Herbal Supplements

 Are you familiar with the term snake oil salesman? In case you’re not,  snake oil salesman is a term used for someone who sells a product or elixir touted to cure or resolve anything that’s wrong with you.

In the 17 and 1800’s this was usually a guy who traveled in a wagon from town to town. When he arrived in your town, he would park his wagon and set up shop selling some sort of potion that would cure all your ills, make you healthier, or help you lose weight, live longer, etc. etc.

Fast forward to today. The majority of supplements you see advertised in the media sort of fit the same category. That’s not to say that all supplements are fakes or forgeries because some have real value when it comes to your health. However, when it comes to weight loss I would say that the majority of products you see advertised really don’t do the job.

Back in the 1990’s ephedra was isolated and sold as a weight loss product. It really worked well, but it came with some health concerns, more specifically heart and nervous system problems. When ephedra was eventually banned from the market, supplement companies scrambled to find other ingredients to stimulate metabolism and weight loss.

Today, most all supplements that claim to create weight loss contain some form of caffeine, nitrous oxide and or some other herb that will stimulate metabolism.

Stimulating metabolism is what this is all about. Let me explain. The average 165 pound male has a resting metabolism of about 1000 calories/day. This means that if he lies on his back, awake for 24 hours with no movement, he would burn about 1000 calories (imagine a car motor at idle speed). Now let’s add the extra calories he burns in his typical day. Every movement he makes creates heat and requires energy (revving up the engine and burning more gas/calories). The average additional calories from movement for a person his size is about 800 to 1000 more for a total of about 2000 calories/day.

The truth Is, if he adds a good herbal weight-loss supplement as directed, his 2000 cal /day total would be increased by about 400 calories to about 2400 (resting metabolism-1000 plus the added “movement “calories-1000 plus herbal addition-400). The increase of 400 cal is caused by two things. The herbal stimulants and caffeine raise the resting metabolism, plus, our subject becomes more energized thereby moving more during the day burning more “movement” calories. So now is total caloric need is 2400 calories/day rather than 2000.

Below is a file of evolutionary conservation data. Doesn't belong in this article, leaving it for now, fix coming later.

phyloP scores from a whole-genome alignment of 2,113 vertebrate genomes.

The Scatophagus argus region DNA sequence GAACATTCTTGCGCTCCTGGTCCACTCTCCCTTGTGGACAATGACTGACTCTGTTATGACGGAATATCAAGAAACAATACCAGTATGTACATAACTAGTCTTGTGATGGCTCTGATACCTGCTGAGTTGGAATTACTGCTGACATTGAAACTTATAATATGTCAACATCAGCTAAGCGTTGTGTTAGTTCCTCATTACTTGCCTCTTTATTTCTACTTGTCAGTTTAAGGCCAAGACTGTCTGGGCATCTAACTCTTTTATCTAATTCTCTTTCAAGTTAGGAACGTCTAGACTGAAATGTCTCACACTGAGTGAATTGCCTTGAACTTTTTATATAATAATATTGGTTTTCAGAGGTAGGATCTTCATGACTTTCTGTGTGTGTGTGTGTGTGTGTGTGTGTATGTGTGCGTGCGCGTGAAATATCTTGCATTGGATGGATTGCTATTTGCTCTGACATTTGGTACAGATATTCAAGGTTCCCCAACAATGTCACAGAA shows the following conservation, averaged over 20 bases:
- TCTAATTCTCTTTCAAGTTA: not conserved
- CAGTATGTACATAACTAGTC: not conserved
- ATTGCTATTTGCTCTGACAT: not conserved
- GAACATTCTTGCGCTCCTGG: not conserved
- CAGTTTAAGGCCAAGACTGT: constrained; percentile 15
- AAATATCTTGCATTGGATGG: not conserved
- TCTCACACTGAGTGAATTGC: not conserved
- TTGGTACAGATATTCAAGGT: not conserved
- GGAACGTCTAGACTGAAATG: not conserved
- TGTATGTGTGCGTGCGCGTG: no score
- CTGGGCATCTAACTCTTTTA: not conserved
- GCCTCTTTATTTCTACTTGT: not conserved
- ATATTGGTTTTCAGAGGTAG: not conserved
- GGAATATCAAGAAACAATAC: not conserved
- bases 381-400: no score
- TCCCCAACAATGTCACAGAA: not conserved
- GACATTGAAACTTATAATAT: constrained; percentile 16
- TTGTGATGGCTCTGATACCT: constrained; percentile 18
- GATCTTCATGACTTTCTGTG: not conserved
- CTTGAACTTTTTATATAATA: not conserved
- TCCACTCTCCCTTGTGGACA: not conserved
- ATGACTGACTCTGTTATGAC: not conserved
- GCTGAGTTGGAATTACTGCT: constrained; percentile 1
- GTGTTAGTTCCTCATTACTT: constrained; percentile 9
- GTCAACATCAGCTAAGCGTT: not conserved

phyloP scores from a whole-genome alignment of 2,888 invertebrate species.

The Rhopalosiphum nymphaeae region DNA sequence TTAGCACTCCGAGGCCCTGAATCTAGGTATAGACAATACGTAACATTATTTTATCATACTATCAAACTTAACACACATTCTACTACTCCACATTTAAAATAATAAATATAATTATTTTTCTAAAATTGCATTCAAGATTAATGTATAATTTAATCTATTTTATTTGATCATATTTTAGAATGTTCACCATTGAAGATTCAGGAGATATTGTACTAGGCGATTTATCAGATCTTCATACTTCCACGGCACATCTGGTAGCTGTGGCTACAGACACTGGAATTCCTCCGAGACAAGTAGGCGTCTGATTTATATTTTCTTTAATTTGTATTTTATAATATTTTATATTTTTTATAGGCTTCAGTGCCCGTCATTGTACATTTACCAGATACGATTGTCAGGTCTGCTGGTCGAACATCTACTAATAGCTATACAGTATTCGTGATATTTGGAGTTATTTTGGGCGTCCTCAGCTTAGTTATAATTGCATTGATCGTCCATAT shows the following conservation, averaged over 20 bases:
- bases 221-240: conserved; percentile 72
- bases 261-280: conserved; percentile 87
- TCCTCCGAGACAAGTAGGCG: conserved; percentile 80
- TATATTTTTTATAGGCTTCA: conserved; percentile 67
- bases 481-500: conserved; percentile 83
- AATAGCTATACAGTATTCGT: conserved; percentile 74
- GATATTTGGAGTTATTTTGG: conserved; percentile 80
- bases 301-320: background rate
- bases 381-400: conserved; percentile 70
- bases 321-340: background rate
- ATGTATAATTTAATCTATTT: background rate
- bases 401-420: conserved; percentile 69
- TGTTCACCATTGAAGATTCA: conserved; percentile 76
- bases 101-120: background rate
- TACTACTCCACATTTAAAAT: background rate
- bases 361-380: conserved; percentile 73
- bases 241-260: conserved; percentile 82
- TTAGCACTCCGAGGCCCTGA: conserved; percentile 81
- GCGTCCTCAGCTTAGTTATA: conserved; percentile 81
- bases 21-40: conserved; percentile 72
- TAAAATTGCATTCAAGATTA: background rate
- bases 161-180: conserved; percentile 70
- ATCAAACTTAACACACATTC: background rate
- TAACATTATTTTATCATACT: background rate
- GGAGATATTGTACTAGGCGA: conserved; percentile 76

You should know from my earlier blogs that consuming your maintenance calories per day creates neither weight gain nor weight loss. In this case, if his is caloric need is 2400/day per day he can eat 2400 calories/day rather than 2000 without adding body fat. On the other hand, if he continues to eat 2000 calories/day he will lose body fat at the rate of 400 calories/day, or about 1 pound of fat every eight days.

If you really want to increase fat loss you have several tools at your disposal. you can Increase your activity which will raise your caloric need, if you like add a fat burning supplement and thirdly, increasing muscle mass over the long term raises your resting metabolism. If our subject has and uses all three of these tools he could potentially have a daily caloric need of over 3000 calories/day. Then he would really have control of his body composition.

As you may have read in some of my earlier blogs I’ve stated that it doesn’t matter what time of day you consume your calories, their effect on your percent of body fat is the same. That is the truth; however there is a way to increase your metabolism simply by eating multiple and smaller meals daily.

The reason for this is a phenomenon called specific dynamic action or thermal effect of food. Simply put it’s the energy required to digest a meal.

There are muscles all along your digestive tract that contract in the process of digestion. From your jaw muscles through your esophagus, your stomach, and your intestines there is a caloric cost of moving and digesting a meal. Your stomach is especially involved. It has three groups of muscles designed to squeeze twist and compress a meal once it is in your stomach. These are muscles just like skeletal muscles. Well almost like skeletal muscles. They are constructed little differently however they do contract just like other muscles. From basic physiology we know that when a muscle contracts it uses energy or calories.

There is a caloric expense involved of between 20 and 30 cal per meal. So logically if you eat, say five meals a day your thermal effect of food would simply be 5×25 or 125 cal. If you ate only one meal a day you’d burn an extra 25 cal. That’s a difference of 100 cal a day. Over 30 days that’s nearly 1 pound of extra fat you would add following the one meal per day plan versus the five meals per day plan. Over a year, on the one meal per day plan that’s 10 pounds of fat you would add.

Given, that’s not a whole lot but using this information in conjunction with a lower total calorie diet, more activity and better food choices, you get a combined effect that is really the answer. We like to call this a lifestyle change.

There is another bonus for eating multiple meals. As a meal is digested your system extracts the various nutrients needed for maximum health. These nutrients circulate in your body for between two and three hours going round and round and exiting at the various cells where they’re needed. It stands to reason that if you eat five meals you get 10 to 15 hours of vital circulation (5x 2 to 3hrs.) feeding all your cells as opposed to just 2 to 3 hours on the one meal per day plan.

Your system is healthier when you get a more constant and enduring flow of nutrition feeding your cells rather than a shorter period of time each day.